TAMPA — It’s one of the most unusual windups you’re ever likely to see, but Braves pitcher John Gant insists he wasn’t aware that he was doing it when he started.
The right-hander, who was born in Savannah but came to the Braves via the Mets in a July 2015 trade, has been impressive in spring training — 1.08 ERA, 0.84 WHIP — and put himself in contention for a spot on the opening-day roster as a long reliever and a starting-rotation backup option if Mike Foltynewicz isn’t ready.
It would be his first stint in the majors, and if Gant makes it there will be some befuddled big-league hitters the first time they face him. Yes, his delivery is that funky.
It must be seen to be fully appreciated, but the gist of its uniqueness is an extra step with his left foot as the 6-foot-5 pitcher is midway through his delivery. He taps his toe as he steps toward the right side of the mound and then, as if it was a false start, he rocks backward and steps forward again, this time continuing with what is otherwise a smooth – and normal — delivery.
Gant, 23, calls the extra motion a “false step” because, “I don’t know what else to call it. That’s just what I do, man. I don’t know.”
So when and why did he start using that delivery? (By the way, he only uses the extra step from his windup, not from the stretch when runners are on base.)
“I have no idea,” Gant said with a straight face.
Wait, what? You don’t remember the moment you first tried that quirky motion. Seriously?
“I think it started in 2014 when I was in Savannah,” said Gant, who pitched for the Mets’ Single-A Savannah affiliate that season, posting a 2.56 ERA with 114 strikeouts in 123 innings over 21 starts. “One of my teammates, my catcher, Colton Plaia, I think it was the day after one of my starts when he was imitating me, kind of making fun of me doing the little false-step leg kick that I do. I said, I don’t really do that. He said, ‘Yeah, you do,’ and everybody chimed in, like, yeah, that’s what you do.
“So from that point on, I guess I kind of noticed myself doing it, and it stuck.”
The extra step or false step is almost guaranteed to elicit howls of “balk!” from fans in every road ballpark he pitches in. In opposing dugouts this spring, there have been confused looks on the faces of players, coaches and managers seeing him for the first time, as if they’re thinking, that has to be a balk, right?
But it’s not. Just because something is highly unusual doesn’t mean it breaks a rule. And in Gant’s case, it seems other pitchers haven’t done his two-step delivery dance because, well, why would they try? It’s strange and sure not something any pitching coach would ever, under any circumstances, advise a pitcher to adapt.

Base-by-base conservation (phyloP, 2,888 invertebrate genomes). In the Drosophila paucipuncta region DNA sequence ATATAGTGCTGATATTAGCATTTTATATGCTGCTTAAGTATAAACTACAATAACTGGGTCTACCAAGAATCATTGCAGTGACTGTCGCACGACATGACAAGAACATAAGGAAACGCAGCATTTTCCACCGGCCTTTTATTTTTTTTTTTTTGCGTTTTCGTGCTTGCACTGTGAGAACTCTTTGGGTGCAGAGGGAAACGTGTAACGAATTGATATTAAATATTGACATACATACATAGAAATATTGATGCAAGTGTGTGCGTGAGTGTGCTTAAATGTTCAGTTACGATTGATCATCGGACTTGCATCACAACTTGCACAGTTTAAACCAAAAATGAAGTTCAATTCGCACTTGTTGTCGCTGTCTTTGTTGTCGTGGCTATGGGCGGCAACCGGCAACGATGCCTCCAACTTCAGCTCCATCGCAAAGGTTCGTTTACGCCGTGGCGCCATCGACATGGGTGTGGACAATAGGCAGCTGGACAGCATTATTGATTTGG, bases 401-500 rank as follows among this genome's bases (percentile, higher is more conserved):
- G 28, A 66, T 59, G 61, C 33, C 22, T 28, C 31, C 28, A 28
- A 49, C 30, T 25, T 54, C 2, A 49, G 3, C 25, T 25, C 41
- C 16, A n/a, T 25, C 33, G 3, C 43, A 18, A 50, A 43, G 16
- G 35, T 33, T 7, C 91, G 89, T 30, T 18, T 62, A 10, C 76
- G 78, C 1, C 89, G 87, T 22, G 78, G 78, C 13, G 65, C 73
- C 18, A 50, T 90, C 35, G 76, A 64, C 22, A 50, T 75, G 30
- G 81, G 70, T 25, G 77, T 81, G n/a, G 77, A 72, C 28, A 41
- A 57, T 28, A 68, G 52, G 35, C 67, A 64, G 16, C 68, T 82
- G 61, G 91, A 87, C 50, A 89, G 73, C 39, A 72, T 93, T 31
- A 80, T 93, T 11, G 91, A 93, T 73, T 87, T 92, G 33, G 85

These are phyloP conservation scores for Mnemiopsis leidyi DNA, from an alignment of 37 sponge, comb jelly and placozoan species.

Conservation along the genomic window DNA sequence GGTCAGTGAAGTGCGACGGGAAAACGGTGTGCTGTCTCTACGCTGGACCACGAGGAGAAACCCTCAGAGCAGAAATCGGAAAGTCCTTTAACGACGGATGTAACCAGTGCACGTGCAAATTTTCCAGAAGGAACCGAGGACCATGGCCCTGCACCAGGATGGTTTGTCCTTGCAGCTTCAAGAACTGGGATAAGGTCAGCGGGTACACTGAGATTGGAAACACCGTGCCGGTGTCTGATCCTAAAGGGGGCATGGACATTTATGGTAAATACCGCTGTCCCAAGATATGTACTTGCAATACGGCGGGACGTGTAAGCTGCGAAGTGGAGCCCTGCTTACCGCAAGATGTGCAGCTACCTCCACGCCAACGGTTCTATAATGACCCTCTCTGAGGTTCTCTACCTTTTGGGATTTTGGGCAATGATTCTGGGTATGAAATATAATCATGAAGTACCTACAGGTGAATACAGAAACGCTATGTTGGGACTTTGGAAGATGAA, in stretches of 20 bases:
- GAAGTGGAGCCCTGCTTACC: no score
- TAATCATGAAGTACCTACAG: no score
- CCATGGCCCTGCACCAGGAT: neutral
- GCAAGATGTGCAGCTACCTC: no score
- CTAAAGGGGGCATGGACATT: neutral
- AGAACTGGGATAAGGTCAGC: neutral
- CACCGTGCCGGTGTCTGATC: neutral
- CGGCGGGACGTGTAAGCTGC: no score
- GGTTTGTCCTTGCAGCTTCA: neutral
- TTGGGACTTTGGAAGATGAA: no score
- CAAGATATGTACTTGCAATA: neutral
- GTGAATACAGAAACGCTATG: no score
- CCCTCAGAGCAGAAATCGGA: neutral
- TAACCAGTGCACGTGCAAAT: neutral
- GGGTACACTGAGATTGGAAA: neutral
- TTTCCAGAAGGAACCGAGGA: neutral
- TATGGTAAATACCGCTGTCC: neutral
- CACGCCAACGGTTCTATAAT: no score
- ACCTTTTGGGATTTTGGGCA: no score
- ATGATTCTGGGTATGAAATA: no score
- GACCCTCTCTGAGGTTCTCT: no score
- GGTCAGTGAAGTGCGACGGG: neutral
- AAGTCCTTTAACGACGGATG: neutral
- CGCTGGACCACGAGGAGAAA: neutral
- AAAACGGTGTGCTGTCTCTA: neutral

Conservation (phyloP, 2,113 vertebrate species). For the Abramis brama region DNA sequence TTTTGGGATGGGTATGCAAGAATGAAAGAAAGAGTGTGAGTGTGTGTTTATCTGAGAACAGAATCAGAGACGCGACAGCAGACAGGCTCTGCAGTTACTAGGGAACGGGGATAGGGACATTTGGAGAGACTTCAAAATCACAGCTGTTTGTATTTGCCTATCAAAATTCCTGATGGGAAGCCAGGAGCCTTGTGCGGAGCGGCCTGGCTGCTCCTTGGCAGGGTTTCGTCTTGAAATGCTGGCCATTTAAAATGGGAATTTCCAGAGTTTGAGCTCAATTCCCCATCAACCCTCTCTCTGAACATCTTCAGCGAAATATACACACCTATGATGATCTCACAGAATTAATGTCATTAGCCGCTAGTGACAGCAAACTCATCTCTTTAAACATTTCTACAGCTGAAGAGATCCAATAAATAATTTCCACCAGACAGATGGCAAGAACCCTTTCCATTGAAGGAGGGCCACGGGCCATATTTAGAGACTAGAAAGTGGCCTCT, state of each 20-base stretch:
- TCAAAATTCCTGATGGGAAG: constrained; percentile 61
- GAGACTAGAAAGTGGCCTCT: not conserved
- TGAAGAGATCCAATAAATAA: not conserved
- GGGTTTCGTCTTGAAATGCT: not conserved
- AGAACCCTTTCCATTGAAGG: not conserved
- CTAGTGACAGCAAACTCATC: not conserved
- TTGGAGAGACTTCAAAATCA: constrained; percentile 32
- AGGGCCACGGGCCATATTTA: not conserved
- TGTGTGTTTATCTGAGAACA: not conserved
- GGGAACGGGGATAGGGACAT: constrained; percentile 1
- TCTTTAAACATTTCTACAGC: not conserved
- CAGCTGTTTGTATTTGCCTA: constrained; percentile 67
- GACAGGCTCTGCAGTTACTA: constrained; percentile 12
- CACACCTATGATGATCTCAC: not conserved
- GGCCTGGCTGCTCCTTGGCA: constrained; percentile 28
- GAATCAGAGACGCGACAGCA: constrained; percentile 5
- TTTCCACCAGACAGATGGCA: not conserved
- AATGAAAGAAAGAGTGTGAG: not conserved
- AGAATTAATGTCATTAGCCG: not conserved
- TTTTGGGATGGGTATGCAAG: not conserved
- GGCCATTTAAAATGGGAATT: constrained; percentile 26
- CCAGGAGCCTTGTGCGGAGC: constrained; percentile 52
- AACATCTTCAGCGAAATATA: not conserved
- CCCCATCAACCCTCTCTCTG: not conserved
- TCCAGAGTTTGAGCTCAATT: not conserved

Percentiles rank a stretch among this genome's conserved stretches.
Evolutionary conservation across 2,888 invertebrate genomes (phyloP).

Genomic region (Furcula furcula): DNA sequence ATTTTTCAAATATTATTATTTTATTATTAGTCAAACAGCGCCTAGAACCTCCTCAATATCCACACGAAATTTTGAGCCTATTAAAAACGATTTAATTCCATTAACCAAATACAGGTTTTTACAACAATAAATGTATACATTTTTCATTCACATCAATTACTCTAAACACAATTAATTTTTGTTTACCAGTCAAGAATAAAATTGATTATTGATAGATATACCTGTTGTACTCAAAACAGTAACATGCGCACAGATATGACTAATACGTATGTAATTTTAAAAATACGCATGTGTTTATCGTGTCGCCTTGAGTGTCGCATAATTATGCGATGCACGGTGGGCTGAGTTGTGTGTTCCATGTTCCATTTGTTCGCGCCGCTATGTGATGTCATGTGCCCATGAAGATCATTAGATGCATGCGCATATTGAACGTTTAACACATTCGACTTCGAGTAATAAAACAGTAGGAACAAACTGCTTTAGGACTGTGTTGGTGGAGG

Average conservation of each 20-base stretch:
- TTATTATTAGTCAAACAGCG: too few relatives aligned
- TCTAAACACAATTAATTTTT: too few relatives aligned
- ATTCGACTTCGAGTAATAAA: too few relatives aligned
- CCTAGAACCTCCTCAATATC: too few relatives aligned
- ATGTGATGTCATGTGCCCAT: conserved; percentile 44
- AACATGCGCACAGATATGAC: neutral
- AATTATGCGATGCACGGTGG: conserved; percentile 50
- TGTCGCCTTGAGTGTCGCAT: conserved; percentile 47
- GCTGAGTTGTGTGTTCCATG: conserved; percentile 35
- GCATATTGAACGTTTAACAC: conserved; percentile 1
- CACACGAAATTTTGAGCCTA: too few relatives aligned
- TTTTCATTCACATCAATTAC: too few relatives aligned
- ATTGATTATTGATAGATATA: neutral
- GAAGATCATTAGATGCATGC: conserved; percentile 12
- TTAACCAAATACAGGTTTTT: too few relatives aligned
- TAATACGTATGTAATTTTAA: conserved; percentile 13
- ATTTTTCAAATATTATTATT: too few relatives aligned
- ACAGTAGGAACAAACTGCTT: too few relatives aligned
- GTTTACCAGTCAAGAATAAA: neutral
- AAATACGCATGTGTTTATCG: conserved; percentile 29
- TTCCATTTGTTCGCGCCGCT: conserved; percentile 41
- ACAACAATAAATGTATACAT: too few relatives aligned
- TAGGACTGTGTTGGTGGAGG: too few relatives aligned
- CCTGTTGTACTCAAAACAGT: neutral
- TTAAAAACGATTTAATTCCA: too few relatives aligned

It’s also effective. Or at least distracting.
Funky deliveries keep hitters off-balance, and his motion also effectively allows Gant to keep the ball hidden a little longer. But he couldn’t get by with that alone, and besides, he doesn’t use it with runners on base.
He also has good stuff, including a low- and pushing-mid-90s fastball, a nasty change-up that acts like a forkball or split-finger fastball, and a pretty good breaking ball.
“Gant was pretty impressive,” Braves manager Fredi Gonzalez said after a March 13 outing when he threw 2 2/3 hitless innings against the Astros. “He’s got that Vulcan change-up that he throws against those lefties; it’s got some bite to it, some depth to it.”
Selected by the Mets in the 21st round of the 2011 June draft out of a Florida high school, Gant’s been a starter throughout his minor league career, going 30-19 with a 3.24 ERA in 74 games (71 starts).
After being traded to the Braves as part of the July 2015 deal for Juan Uribe and Kelly Johnson, Gant went 4-0 with a 1.99 ERA in seven starts at Double-A Mississippi, with 43 strikeouts and 14 walks in 40 2/3 innings.
In four Grapefruit League appearances this season, Gant has allowed six hits, one run and one walk with five strikeouts in 8 1/3 innings. That included 2 2/3 scoreless innings of three-hit ball Friday against the Marlins.